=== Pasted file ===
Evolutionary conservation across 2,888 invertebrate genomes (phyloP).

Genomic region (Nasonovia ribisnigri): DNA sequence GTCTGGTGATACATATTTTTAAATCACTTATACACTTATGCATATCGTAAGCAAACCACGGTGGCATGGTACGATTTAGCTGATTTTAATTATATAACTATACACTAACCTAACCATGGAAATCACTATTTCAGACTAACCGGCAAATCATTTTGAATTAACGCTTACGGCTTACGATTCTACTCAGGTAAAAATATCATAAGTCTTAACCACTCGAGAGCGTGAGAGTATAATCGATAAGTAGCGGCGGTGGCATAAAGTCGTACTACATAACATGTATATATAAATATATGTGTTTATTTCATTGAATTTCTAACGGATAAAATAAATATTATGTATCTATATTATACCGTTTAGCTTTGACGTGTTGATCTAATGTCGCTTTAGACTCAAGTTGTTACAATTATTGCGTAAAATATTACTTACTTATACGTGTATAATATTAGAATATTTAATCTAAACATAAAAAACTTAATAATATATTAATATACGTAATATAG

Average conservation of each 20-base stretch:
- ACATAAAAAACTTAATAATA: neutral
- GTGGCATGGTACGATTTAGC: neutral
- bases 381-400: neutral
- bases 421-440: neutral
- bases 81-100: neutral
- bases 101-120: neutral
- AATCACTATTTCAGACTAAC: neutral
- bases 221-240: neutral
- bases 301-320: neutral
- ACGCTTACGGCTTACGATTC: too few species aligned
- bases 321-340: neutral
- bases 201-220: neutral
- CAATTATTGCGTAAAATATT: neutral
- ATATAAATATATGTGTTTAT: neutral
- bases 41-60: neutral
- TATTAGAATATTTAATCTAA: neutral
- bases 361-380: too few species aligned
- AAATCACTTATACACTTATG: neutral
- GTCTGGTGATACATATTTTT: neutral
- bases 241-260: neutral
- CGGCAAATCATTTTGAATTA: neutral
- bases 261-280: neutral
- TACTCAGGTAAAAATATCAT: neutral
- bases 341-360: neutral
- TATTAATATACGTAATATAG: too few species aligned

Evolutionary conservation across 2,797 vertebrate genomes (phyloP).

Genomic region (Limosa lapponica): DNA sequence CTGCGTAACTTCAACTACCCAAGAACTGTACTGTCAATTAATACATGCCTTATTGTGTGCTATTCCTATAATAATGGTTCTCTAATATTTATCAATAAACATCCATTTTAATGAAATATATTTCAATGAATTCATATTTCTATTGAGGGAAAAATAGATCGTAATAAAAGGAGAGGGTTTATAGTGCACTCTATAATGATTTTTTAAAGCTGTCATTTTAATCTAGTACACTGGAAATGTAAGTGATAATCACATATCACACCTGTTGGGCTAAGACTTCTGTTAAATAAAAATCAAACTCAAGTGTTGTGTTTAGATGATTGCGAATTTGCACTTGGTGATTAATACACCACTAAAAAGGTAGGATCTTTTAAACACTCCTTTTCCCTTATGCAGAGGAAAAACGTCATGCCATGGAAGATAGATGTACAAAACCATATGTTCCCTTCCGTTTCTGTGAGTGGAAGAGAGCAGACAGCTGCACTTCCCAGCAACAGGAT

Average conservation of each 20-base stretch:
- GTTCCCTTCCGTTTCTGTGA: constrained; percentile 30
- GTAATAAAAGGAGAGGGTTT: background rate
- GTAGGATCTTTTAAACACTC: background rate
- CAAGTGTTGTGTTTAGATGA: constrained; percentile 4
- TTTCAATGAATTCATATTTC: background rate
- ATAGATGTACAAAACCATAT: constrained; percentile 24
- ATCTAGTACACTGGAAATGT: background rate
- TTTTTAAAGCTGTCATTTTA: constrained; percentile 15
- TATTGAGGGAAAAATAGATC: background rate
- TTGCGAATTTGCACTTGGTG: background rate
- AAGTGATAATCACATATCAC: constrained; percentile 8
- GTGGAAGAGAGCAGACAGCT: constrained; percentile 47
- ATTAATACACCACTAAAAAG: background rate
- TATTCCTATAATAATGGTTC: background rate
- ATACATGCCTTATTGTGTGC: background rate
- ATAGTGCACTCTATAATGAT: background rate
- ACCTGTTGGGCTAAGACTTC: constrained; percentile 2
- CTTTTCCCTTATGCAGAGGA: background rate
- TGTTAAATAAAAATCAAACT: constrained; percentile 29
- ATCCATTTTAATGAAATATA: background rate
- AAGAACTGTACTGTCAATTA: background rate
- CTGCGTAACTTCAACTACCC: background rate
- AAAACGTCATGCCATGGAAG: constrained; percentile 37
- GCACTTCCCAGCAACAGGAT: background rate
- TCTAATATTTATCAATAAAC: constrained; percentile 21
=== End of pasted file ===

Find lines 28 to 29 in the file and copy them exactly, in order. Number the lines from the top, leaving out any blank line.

- TATTAATATACGTAATATAG: too few species aligned

Evolutionary conservation across 2,797 vertebrate genomes (phyloP).